• And the last news item this week is our monthly water status report. First, in precipitation: According to the Southeast Regional Climate Center, from May 2nd to 31st precipitation ranged between 2 and 6 inches in most of Virginia, with 6 to 8 inches in some northern and far-southwestern areas. Average precipitation in Virginia in May is between about 3 and 6 inches, depending on one’s location. Second, in stream flow: According to the U.S. Geological Survey’s WaterWatch, streamflows averaged over the month of May were normal at most gaging stations in the Commonwealth, below-normal at some locations in the Holston, James, Shenandoah, and York river basins, and above-normal at some far southwestern locations. And last, our drought watch: The weekly National Drought Monitor on June 1 showed Virginia again being drought-free. About 30 percent of the state was rated as abnormally dry, however, in the May 11th Drought Monitor, but no drought conditions have been indicated for Virginia since the May 18th report.  Sources and additional information: Precipitation: Southeast Regional Climate Center precipitation maps, http://www.sercc.com/climateinfo/precip_maps; see below for the two maps used this week. Average precipitation, over the period 1971—2000, is from the National Climatic Data Center, Climatography of the United States No. 81-Virginia, online at http://cdo.ncdc.noaa.gov/climatenormals/clim81/VAnorm.pdf. Streamflow: U.S. Geological Survey WaterWatch for Virginia, http://waterwatch.usgs.gov/?m=mv01d&r=va&w=pa28d%2Cmap; see map and color-code chart below. Drought: The National Drought Monitor map is at http://www.drought.unl.edu/dm/monitor.html.

Monthly average streamflow for May 2010, compared to historical records.


This week we featured a new mystery sound: The Tundra Swan (Whistling Swan)

Tundra Swans breed in the Arctic but spend their winters along the Atlantic, Pacific, and Gulf coasts. In Virginia, the birds are found between November and February around the Chesapeake Bay, on the Eastern Shore, and in Back Bay in Virginia Beach. Thanks to the U.S. Fish and Wildlife Service’s Sound Clips Web site for making this recording available for public use. Information about Tundra Swans and other swans found in Virginia is available online from the Virginia Department of Game and Inland Fisheries Web site, http://www.dgif.virginia.gov/wildlife/swan/descriptions.asp. “Swan Songs,” an article on Tundra Swans by Dotty Holcomb Doherty and published in the Nov. 8-14, 2007, issue of Bay Weekly (Vol. 15, Issue 45), is available online at http://www.bayweekly.com/year07/issuexv45/leadxv45_2.html. Additional source: Birds of North America, St. Martin’s Press, 2001. 


First, in government policy and regulatory meetings occurring between June 9 and June 16.
  • On June 10, the Mined Land Reclamation Advisory Committee meets in Big Stone Gap. The agenda includes a review of permit issues with the Army Corps of Engineers and the U.S. EPA. For more information, phone Jackie Davis at (276) 523-8282.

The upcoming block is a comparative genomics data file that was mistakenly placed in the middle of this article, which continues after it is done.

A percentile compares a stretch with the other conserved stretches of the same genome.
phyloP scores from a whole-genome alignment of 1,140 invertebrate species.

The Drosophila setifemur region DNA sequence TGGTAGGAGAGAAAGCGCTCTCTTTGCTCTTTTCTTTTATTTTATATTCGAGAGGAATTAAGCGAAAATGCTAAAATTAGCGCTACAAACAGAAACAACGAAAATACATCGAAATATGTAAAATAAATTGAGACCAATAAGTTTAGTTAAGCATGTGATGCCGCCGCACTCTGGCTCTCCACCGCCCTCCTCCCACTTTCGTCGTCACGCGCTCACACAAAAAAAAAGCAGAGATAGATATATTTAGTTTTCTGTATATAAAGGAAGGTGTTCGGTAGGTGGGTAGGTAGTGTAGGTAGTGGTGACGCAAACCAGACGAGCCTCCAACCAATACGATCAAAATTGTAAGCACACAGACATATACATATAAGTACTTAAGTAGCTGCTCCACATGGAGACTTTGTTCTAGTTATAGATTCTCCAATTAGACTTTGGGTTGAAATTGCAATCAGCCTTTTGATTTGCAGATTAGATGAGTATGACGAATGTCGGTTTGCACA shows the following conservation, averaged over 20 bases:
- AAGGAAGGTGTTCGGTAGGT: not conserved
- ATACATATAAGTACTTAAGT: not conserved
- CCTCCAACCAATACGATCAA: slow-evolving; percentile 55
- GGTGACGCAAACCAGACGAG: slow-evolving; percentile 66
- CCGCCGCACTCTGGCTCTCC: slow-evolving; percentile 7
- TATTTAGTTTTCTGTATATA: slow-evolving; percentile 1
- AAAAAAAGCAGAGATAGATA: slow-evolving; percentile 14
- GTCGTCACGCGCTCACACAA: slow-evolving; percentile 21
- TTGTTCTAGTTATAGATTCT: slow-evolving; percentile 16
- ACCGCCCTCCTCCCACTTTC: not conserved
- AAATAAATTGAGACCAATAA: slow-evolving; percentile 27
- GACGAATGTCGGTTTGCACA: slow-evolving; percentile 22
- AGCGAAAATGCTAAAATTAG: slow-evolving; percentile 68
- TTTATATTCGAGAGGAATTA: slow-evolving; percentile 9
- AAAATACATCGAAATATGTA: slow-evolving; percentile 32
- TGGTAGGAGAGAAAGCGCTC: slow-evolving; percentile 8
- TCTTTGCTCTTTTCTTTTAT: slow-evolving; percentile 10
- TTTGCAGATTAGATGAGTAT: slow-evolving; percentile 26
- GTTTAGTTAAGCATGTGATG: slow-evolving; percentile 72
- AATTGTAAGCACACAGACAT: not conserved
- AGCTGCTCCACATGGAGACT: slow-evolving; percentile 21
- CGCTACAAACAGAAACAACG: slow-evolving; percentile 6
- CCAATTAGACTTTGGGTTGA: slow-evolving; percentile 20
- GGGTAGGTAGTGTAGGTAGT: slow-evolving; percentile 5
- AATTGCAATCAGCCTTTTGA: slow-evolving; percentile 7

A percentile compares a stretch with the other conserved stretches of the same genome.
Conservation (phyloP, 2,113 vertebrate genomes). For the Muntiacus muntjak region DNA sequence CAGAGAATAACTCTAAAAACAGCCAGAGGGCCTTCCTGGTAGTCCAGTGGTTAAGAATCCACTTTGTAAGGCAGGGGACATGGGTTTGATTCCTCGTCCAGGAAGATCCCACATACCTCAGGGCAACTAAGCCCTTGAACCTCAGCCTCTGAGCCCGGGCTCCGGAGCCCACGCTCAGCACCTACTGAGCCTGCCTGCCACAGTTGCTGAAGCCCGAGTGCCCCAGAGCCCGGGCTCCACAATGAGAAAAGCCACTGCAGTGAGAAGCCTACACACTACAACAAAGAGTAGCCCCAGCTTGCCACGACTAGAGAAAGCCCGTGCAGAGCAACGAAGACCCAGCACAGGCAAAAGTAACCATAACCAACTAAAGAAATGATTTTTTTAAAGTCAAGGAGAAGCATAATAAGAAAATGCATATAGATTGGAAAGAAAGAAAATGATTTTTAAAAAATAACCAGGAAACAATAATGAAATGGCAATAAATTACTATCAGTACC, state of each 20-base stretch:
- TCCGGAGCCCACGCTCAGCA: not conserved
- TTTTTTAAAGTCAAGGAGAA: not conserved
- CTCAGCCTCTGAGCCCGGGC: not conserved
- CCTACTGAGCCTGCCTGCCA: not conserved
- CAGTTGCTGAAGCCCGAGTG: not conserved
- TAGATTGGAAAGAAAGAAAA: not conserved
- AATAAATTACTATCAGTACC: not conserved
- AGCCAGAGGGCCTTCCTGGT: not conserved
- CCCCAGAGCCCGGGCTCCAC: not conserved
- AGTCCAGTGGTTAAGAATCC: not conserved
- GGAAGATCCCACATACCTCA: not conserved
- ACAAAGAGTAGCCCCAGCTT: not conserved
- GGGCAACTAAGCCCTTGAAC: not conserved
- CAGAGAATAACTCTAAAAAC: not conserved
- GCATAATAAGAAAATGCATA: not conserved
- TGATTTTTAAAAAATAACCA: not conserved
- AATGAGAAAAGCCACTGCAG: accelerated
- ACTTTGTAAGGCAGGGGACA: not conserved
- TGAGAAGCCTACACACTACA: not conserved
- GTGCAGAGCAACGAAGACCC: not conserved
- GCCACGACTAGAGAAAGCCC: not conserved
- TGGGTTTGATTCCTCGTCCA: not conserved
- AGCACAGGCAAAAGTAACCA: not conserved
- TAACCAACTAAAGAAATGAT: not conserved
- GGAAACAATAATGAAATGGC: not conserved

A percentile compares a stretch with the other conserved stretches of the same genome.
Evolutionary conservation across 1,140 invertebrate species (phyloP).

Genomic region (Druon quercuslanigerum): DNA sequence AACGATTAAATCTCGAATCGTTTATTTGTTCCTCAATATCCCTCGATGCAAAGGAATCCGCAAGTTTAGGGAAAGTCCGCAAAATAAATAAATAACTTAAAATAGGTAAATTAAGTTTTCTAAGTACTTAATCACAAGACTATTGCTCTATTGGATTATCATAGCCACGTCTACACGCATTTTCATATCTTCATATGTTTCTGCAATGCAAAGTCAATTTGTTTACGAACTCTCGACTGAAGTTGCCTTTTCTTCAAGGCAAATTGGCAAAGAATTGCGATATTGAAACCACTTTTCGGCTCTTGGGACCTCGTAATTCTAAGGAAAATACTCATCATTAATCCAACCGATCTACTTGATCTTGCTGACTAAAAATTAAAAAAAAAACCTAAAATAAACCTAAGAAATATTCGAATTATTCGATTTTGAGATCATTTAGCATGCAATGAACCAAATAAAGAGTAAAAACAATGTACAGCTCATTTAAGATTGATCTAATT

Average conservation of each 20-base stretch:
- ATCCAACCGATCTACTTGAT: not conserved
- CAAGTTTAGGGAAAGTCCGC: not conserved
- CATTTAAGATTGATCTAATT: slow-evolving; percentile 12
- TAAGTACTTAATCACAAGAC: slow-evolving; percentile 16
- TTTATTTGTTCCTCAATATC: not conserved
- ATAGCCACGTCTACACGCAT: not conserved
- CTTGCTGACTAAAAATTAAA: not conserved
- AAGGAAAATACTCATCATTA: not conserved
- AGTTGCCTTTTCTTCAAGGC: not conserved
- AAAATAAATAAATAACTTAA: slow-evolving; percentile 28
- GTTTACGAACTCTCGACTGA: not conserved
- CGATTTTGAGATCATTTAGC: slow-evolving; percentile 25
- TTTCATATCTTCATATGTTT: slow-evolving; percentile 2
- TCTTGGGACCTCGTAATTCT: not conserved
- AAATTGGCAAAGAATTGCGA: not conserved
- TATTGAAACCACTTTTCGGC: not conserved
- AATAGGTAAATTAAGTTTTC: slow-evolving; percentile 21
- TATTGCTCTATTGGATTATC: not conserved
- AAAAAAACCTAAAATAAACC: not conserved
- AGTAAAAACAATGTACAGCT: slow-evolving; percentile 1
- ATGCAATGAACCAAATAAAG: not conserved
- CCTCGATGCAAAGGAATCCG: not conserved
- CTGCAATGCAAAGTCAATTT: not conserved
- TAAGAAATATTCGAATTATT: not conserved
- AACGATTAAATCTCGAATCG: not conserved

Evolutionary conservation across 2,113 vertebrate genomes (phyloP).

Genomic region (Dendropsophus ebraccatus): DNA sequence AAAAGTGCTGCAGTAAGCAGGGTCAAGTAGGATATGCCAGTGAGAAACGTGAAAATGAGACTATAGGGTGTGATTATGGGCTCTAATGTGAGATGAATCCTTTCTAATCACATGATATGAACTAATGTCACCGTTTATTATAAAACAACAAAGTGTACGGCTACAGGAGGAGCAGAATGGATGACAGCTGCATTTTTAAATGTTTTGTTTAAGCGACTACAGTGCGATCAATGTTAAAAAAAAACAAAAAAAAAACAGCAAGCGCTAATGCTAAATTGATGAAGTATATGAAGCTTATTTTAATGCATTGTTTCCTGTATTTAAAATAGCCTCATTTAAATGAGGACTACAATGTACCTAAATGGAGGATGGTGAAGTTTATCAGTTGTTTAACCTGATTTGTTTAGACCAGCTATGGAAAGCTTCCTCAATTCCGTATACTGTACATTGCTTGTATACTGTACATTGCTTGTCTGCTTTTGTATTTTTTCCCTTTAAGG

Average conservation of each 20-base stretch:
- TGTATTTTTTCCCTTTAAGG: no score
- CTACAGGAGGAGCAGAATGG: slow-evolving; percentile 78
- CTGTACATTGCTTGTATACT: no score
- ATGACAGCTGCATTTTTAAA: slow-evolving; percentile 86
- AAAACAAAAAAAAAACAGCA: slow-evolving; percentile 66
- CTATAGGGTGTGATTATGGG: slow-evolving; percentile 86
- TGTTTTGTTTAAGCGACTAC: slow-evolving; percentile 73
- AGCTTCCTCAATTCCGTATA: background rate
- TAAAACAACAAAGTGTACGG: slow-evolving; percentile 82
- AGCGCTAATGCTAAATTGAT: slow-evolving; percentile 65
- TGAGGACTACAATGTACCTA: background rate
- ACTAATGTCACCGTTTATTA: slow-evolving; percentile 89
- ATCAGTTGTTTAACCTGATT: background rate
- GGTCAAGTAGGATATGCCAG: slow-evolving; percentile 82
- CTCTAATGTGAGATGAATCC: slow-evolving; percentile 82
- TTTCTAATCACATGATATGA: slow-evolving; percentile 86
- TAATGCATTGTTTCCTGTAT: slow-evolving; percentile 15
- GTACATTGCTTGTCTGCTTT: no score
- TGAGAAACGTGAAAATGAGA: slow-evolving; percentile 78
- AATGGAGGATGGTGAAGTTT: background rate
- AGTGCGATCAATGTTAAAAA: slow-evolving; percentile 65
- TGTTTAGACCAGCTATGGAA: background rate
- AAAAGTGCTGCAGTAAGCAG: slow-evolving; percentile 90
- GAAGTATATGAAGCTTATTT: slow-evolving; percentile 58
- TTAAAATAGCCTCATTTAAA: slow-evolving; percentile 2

• On June 14, the Waste Management Board meets in Richmond. For more information, phone Debra Miller at (804) 698-4206.
  • On June 16, the Gas and Oil Board meets in Lebanon. For more information, phone David Asbury at (276) 415-9700.
  • Also on June 16, the Board of Conservation and Recreation meets in Richmond. For more information, phone David Dowling at (804) 786-2291.
Now here are two meetings about Total Maximum Daily Loads, or TMDLs, for impaired waters:
  • June 15, in Madison, on the TMDL implementation plan for Little Dark Run and the Robinson River in Madison County. For more information, phone Bob Slusser at (540) 351-1590.
  • And June 16, in Carson, on the TMDL study for Hatcher Run in Dinwiddie County and an unnamed tributary to Nebletts Mill Run in Sussex County. For more information, phone Margaret Smigo at (804) 527-5124.
Finally, in educational or recreational events:
For more information about government policy and regulatory meetings, click here for the Virginia Regulatory Town Hall, where these meetings are listed by date. For TMDL meetings, click here for the Virginia Department of Environmental Quality TMDL Web site.

Virginia Water Radio is a product of the Virginia Water Resources Research Center, which is solely responsible for the show’s content. Hosting and bandwidth for this podcast are also provided by the Water Center. We invite you to visit the center online at www.vwrrc.vt.edu.

Show notes and production assistance were provided by Patrick Fay. Recording assistance was provided by the Office of University Relations at Virginia Tech.

Opinions expressed on this show are not necessarily those of the Water Center, Virginia Tech, or this station.

If you need more information about anything mentioned this week, call us at (540) 231-5463, or visit our web site at www.virginiawaterradio.org.